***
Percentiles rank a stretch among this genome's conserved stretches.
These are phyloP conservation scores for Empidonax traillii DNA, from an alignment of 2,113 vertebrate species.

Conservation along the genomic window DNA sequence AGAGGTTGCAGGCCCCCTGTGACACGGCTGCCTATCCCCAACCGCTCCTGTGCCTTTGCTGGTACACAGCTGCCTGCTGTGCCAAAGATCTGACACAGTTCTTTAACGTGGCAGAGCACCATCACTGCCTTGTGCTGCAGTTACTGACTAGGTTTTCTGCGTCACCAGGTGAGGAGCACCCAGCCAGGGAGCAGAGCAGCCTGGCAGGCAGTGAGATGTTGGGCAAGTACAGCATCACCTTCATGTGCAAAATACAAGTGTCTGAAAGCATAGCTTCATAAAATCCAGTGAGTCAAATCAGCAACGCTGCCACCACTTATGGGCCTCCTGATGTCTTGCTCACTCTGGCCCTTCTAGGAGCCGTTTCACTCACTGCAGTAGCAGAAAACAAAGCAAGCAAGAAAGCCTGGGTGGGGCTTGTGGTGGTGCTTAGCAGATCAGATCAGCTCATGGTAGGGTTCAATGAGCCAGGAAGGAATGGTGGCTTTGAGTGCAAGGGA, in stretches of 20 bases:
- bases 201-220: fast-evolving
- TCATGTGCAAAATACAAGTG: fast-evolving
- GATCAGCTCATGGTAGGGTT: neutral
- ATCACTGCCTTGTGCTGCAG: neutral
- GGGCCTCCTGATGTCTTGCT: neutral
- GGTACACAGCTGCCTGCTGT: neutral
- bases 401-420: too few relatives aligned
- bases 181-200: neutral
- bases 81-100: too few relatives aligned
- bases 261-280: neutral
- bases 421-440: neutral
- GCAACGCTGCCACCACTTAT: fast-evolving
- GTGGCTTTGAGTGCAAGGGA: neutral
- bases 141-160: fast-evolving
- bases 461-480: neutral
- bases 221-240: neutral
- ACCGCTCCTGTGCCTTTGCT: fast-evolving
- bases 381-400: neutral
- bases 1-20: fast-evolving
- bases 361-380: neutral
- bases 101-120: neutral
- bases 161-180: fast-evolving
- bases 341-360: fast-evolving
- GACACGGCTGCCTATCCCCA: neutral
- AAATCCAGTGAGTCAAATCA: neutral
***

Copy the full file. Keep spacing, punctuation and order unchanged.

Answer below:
Percentiles rank a stretch among this genome's conserved stretches.
These are phyloP conservation scores for Empidonax traillii DNA, from an alignment of 2,113 vertebrate species.

Conservation along the genomic window DNA sequence AGAGGTTGCAGGCCCCCTGTGACACGGCTGCCTATCCCCAACCGCTCCTGTGCCTTTGCTGGTACACAGCTGCCTGCTGTGCCAAAGATCTGACACAGTTCTTTAACGTGGCAGAGCACCATCACTGCCTTGTGCTGCAGTTACTGACTAGGTTTTCTGCGTCACCAGGTGAGGAGCACCCAGCCAGGGAGCAGAGCAGCCTGGCAGGCAGTGAGATGTTGGGCAAGTACAGCATCACCTTCATGTGCAAAATACAAGTGTCTGAAAGCATAGCTTCATAAAATCCAGTGAGTCAAATCAGCAACGCTGCCACCACTTATGGGCCTCCTGATGTCTTGCTCACTCTGGCCCTTCTAGGAGCCGTTTCACTCACTGCAGTAGCAGAAAACAAAGCAAGCAAGAAAGCCTGGGTGGGGCTTGTGGTGGTGCTTAGCAGATCAGATCAGCTCATGGTAGGGTTCAATGAGCCAGGAAGGAATGGTGGCTTTGAGTGCAAGGGA, in stretches of 20 bases:
- bases 201-220: fast-evolving
- TCATGTGCAAAATACAAGTG: fast-evolving
- GATCAGCTCATGGTAGGGTT: neutral
- ATCACTGCCTTGTGCTGCAG: neutral
- GGGCCTCCTGATGTCTTGCT: neutral
- GGTACACAGCTGCCTGCTGT: neutral
- bases 401-420: too few relatives aligned
- bases 181-200: neutral
- bases 81-100: too few relatives aligned
- bases 261-280: neutral
- bases 421-440: neutral
- GCAACGCTGCCACCACTTAT: fast-evolving
- GTGGCTTTGAGTGCAAGGGA: neutral
- bases 141-160: fast-evolving
- bases 461-480: neutral
- bases 221-240: neutral
- ACCGCTCCTGTGCCTTTGCT: fast-evolving
- bases 381-400: neutral
- bases 1-20: fast-evolving
- bases 361-380: neutral
- bases 101-120: neutral
- bases 161-180: fast-evolving
- bases 341-360: fast-evolving
- GACACGGCTGCCTATCCCCA: neutral
- AAATCCAGTGAGTCAAATCA: neutral